Again hands down this is the BEST show on tv! I love how it is so deeply plotted and layered from season to season!
    You got a shout out again for your review Polar Bear on the PoI Facebook page! I hope that it brings more people to your reviews! 🙂
    I am happy to have a tv watching home here because your site is an oasis of insightful thought about tv and film. I have to tell you that I simply cannot take the amount of really awful comments that people have about PoI and other shows. It seems that a lot of them come to the Facebook page to whinge about how they miss the show the way it was and they want Carter to come back from the dead as a crime fighting number busting zombie, Reece and Finch just dole out the numbers and they and Fusco save people. I just wish that they would make good on their threat to stop watching (they never seem to) and go watch NCIS Hooterville and whatever else procedural show there is now.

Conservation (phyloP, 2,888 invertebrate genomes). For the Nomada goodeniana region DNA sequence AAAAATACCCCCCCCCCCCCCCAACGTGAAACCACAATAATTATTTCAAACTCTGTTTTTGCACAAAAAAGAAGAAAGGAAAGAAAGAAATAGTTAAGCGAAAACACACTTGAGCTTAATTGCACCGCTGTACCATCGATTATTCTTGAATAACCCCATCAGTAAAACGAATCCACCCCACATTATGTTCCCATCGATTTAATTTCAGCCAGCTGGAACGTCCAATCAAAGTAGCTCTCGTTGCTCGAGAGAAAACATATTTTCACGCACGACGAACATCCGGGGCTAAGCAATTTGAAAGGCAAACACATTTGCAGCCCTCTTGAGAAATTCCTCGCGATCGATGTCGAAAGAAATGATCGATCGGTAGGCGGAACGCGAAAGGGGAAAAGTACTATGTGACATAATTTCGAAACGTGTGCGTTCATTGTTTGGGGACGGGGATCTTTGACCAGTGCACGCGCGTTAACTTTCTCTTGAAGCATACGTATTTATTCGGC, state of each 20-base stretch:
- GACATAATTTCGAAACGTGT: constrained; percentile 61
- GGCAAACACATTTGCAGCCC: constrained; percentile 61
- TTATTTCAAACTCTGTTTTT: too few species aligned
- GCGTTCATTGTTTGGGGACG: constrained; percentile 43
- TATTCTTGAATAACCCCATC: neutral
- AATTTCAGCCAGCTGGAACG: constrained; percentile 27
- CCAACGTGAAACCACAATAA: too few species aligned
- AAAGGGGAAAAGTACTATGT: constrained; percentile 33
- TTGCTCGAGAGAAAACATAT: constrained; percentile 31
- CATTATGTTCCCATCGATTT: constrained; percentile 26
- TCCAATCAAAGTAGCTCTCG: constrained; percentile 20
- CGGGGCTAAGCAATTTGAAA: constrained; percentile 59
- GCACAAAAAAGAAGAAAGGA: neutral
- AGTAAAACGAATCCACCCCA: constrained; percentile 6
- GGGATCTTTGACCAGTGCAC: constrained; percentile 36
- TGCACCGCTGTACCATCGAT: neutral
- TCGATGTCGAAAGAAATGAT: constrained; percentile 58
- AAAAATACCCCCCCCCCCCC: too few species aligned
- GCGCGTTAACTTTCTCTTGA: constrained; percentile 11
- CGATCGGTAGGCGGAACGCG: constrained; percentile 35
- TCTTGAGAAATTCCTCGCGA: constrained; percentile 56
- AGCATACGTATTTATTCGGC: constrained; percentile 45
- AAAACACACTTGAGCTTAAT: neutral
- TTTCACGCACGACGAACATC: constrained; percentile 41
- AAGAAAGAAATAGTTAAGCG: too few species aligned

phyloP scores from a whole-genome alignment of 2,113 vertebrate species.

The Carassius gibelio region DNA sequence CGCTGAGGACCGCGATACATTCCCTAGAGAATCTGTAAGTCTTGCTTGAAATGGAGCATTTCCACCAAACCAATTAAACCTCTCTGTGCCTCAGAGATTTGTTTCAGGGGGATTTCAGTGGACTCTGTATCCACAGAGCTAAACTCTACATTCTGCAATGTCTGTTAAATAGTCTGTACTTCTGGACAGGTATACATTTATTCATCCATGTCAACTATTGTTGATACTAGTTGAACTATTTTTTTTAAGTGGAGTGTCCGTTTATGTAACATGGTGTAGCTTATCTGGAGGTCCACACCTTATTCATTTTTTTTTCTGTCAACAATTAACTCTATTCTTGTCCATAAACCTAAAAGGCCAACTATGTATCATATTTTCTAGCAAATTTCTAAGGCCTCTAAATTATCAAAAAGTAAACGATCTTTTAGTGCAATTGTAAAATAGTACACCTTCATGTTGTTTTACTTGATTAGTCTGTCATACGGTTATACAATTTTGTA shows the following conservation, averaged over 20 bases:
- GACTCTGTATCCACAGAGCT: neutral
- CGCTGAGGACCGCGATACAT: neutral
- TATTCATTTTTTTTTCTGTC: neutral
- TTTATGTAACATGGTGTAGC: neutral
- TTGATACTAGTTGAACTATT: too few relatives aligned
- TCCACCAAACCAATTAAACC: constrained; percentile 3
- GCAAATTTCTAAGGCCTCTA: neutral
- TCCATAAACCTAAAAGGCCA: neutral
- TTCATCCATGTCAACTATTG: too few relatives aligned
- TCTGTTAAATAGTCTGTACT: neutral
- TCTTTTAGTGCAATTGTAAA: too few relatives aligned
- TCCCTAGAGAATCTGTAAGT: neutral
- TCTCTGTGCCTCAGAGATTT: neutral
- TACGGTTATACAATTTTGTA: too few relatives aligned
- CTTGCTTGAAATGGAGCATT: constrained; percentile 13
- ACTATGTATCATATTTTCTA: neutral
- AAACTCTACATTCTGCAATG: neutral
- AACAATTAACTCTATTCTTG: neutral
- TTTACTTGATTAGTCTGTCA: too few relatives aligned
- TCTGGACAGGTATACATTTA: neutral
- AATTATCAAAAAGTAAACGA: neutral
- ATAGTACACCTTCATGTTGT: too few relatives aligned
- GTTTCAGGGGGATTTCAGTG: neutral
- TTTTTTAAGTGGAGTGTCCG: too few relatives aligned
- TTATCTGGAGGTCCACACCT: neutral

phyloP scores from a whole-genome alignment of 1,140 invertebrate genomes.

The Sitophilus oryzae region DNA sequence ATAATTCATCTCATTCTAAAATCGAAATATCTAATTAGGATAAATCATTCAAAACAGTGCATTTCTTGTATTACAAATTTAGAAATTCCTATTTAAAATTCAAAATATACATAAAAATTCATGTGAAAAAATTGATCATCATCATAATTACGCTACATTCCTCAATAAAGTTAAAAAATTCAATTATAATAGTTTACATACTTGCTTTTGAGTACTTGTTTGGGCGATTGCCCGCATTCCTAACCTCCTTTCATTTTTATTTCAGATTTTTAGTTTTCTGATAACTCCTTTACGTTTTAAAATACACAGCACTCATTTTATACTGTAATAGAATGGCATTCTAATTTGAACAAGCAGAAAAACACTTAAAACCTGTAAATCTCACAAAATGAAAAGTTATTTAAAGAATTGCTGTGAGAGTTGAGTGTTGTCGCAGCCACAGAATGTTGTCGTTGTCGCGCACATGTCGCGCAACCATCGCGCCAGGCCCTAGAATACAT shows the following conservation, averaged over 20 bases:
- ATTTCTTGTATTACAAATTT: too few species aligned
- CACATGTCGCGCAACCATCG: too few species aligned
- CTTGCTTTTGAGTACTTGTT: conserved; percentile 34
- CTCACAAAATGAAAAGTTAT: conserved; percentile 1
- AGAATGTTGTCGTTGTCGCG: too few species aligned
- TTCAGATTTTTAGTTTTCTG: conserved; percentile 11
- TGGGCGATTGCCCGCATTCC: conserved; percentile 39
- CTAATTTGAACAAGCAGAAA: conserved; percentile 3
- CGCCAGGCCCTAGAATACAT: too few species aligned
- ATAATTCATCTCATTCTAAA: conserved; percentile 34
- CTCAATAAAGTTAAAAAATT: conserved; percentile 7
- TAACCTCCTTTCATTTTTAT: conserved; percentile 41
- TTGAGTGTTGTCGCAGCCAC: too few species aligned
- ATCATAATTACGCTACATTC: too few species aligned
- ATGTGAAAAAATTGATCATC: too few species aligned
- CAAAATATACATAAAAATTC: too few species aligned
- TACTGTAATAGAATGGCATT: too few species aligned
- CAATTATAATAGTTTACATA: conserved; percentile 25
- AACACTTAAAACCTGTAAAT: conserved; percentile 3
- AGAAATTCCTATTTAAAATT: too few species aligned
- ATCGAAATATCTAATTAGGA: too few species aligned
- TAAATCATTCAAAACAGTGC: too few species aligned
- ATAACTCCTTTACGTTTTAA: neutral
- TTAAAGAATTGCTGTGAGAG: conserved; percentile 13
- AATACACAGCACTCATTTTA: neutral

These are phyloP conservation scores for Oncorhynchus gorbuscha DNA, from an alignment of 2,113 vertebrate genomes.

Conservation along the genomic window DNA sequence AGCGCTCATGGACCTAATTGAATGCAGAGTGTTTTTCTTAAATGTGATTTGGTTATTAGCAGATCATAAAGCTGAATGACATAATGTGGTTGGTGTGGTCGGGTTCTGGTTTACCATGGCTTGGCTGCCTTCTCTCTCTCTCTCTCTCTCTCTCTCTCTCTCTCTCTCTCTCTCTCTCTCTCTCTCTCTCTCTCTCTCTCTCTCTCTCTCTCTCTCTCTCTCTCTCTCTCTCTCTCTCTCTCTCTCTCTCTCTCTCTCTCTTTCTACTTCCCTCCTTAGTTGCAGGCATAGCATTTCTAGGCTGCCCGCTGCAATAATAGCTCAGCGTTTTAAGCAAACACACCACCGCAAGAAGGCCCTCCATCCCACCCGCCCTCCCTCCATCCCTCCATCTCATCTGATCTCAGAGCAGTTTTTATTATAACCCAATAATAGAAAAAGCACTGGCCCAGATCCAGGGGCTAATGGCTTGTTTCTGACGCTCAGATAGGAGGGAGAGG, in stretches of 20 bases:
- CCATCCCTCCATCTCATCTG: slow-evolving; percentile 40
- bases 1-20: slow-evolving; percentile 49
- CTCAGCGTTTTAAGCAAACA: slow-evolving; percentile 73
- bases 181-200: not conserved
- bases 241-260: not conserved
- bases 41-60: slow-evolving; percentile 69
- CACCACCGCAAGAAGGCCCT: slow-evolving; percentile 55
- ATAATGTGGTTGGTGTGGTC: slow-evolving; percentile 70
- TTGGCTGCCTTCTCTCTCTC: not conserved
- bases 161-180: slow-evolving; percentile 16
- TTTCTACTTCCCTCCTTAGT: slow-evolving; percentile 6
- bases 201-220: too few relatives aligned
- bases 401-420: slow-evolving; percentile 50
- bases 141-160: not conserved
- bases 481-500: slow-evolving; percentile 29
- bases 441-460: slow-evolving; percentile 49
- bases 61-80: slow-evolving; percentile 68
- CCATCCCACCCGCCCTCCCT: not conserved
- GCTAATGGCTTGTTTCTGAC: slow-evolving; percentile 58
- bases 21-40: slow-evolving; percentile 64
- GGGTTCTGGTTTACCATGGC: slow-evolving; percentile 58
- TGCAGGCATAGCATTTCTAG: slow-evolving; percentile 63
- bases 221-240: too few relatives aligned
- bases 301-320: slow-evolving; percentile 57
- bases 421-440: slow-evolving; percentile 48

Again love your review! Adieu until next Tuesday! 🙂

    • polarbears16 January 7, 2015 at 9:43 am #

      Once again, thanks for the wonderful comment! Those are some excellent thoughts about the Degas painting; I’ve never thought about it like that before, but it makes a lot of sense the way you’ve put it. I can’t wait to see the finished product next week!

      Yeah, I don’t understand why people would rather have the same types of crime procedurals over and over again, what with all the NCIS stuff out there …haha, Hooterville 🙂 and CSI stuff. This is a show with a really engaging and smart story, yet people don’t want that, which is sad. CBS is capable of making these kinds of shows, with Person of Interest and The Good Wife. And I’ve heard good things about Elementary.